The history that has taken place on Dexter Avenue is significant for Alabama and for our country as a whole. The telegram that started the Civil War, providing orders to fire upon Fort Sumter, was sent from Dexter Avenue. The first electric trolley in the United States, called the “Lightening Route,” started on Dexter Avenue. It also served as the final leg of the Selma to Montgomery Voting Rights March. Dexter Avenue is the location of the Montgomery church where Rev. Martin Luther King preached, and it is the location of the Alabama State Capitol and Supreme Court Buildings.
By the 1970s, however, Dexter Avenue would fall into a period of significant decline and disinvestment. Despite becoming a national historic district in the mid-1980s, many of its buildings would be torn down. Others would be boarded up and stood empty for decades.
With a specific goal to spark revitalization and private investment, the City of Montgomery began to acquire many of the Lower Dexter Avenue properties. Starting in 2011, it then began to sell them to developers committed to renovations. By 2014, three were sold. By 2016, twelve different Dexter Avenue properties were sold by the City or were under renovation for new public space. In addition, other private owners on the block began to follow the City’s lead and invest in their buildings. In 2017, there has been an estimated $30 million of investment into the one, most historic block of Lower Dexter.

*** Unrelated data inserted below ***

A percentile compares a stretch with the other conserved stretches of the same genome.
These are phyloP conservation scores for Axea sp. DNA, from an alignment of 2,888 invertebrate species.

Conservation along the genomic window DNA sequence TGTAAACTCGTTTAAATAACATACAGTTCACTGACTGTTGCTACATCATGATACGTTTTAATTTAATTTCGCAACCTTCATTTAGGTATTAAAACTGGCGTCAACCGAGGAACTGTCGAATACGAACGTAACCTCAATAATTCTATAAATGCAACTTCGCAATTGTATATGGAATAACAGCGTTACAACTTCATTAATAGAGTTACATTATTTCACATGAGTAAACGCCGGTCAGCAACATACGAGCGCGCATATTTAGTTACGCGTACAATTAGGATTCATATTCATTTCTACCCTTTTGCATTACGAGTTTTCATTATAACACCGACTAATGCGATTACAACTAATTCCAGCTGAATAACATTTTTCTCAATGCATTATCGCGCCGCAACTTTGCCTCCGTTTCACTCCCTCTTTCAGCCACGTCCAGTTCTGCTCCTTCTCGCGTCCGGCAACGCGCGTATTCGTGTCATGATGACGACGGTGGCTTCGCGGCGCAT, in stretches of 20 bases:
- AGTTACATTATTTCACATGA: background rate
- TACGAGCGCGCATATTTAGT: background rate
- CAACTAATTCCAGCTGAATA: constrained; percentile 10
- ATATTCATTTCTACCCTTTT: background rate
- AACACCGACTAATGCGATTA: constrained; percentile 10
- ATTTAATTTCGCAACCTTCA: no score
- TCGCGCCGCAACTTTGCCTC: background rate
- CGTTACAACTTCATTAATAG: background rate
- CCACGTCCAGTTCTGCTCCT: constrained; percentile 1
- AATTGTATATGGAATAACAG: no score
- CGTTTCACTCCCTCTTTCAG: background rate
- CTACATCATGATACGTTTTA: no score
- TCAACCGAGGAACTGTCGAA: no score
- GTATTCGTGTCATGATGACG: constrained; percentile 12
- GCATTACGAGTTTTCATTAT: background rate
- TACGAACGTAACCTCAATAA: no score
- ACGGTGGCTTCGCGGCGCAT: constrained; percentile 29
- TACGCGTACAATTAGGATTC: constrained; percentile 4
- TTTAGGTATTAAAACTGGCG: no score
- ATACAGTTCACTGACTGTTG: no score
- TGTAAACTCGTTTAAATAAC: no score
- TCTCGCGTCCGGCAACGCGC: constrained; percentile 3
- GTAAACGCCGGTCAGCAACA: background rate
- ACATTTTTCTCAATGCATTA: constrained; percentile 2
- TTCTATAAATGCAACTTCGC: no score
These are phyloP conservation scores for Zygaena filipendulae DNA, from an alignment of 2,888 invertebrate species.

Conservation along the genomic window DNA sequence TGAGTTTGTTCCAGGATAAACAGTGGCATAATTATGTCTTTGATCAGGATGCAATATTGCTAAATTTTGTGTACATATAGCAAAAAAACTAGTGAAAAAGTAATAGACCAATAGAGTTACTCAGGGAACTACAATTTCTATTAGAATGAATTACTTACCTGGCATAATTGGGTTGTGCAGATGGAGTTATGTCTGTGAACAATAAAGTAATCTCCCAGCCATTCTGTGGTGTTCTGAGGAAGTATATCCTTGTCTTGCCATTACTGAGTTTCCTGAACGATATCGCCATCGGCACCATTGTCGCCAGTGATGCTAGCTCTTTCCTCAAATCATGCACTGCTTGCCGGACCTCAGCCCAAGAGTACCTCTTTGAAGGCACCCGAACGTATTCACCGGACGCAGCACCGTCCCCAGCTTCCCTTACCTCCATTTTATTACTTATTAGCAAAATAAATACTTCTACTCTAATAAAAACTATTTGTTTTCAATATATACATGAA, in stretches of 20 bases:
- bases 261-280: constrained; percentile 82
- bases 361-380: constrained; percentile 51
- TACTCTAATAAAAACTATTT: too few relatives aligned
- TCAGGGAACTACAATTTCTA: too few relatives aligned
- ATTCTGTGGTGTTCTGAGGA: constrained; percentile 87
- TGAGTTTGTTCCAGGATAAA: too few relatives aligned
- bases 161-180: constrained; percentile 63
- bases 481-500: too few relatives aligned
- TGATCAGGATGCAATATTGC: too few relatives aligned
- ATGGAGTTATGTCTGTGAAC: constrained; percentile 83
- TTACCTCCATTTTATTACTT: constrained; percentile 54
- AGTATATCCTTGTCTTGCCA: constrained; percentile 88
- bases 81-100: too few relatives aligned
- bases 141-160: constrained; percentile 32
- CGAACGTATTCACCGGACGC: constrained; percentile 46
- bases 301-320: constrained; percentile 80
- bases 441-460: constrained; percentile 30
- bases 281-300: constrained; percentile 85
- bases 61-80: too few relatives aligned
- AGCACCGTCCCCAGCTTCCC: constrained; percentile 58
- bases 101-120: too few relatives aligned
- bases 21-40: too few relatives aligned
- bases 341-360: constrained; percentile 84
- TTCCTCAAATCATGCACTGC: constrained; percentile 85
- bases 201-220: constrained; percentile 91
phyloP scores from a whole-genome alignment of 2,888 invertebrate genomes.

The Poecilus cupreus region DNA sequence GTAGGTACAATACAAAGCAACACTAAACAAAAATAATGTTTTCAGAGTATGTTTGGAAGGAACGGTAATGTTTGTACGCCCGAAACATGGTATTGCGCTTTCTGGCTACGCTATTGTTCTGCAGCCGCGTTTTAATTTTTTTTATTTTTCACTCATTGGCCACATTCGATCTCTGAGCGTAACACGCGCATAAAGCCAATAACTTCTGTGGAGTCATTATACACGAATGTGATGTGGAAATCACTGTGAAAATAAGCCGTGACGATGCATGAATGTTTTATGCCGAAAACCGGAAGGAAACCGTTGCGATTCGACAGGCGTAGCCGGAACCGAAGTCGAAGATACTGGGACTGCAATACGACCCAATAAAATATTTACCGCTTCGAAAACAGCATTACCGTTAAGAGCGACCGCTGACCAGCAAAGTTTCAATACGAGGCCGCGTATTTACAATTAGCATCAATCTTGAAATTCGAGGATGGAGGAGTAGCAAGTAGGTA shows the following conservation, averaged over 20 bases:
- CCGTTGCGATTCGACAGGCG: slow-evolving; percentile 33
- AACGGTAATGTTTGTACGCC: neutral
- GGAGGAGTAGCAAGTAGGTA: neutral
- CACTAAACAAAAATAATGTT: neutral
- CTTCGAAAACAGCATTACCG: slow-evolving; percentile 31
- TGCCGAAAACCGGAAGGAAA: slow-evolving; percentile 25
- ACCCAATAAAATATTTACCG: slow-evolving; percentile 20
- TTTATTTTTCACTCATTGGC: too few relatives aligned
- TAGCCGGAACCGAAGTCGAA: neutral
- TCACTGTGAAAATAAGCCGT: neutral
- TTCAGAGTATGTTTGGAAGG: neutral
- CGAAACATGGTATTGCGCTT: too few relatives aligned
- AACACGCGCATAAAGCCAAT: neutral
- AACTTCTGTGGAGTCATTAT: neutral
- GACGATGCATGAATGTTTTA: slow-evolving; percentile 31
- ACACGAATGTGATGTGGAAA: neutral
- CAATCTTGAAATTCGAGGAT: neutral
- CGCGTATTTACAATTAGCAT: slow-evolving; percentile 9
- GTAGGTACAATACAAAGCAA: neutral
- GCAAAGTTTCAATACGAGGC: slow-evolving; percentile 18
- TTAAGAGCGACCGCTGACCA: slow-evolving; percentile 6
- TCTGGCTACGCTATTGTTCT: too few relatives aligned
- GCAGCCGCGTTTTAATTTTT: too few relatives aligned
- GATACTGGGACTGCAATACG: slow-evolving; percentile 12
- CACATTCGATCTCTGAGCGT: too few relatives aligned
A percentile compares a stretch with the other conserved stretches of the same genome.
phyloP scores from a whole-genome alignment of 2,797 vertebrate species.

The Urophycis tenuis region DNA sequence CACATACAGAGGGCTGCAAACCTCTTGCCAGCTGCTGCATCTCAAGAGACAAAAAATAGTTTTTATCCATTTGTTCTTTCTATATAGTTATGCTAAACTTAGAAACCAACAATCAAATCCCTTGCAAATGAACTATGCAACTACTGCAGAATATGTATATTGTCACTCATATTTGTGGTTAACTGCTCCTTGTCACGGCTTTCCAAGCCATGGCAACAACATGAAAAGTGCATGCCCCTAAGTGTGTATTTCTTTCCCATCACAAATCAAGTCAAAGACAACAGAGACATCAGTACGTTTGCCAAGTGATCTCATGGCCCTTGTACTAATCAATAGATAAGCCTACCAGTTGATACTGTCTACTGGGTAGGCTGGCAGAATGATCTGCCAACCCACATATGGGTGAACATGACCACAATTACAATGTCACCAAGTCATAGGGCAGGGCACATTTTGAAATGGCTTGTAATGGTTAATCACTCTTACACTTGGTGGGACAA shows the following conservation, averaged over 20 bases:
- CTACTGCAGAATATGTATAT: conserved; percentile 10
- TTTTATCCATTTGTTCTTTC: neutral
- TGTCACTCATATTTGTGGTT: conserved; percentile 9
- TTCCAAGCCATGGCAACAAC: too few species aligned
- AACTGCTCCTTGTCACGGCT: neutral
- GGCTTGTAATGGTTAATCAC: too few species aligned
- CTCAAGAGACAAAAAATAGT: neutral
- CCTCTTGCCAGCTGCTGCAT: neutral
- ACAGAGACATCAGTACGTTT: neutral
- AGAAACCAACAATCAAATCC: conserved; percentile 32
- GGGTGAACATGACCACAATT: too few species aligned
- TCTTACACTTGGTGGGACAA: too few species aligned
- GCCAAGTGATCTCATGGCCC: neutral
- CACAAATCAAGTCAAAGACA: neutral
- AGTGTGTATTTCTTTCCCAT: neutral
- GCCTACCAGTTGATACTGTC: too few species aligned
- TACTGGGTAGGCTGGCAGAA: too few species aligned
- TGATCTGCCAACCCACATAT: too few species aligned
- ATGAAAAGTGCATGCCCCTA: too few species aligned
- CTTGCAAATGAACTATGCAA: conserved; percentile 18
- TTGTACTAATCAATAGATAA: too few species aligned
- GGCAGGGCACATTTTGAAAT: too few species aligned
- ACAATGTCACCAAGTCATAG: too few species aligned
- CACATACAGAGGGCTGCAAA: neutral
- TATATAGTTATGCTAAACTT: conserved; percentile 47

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Lower Dexter Revitalization Video Overview
Expecting the changes to come, we took the opportunity in 2015 to document the construction that was beginning to change the modern face of this historic street. Mayor Todd Strange and local historian Mary Ann Neeley share their views on the redevelopment in this short video.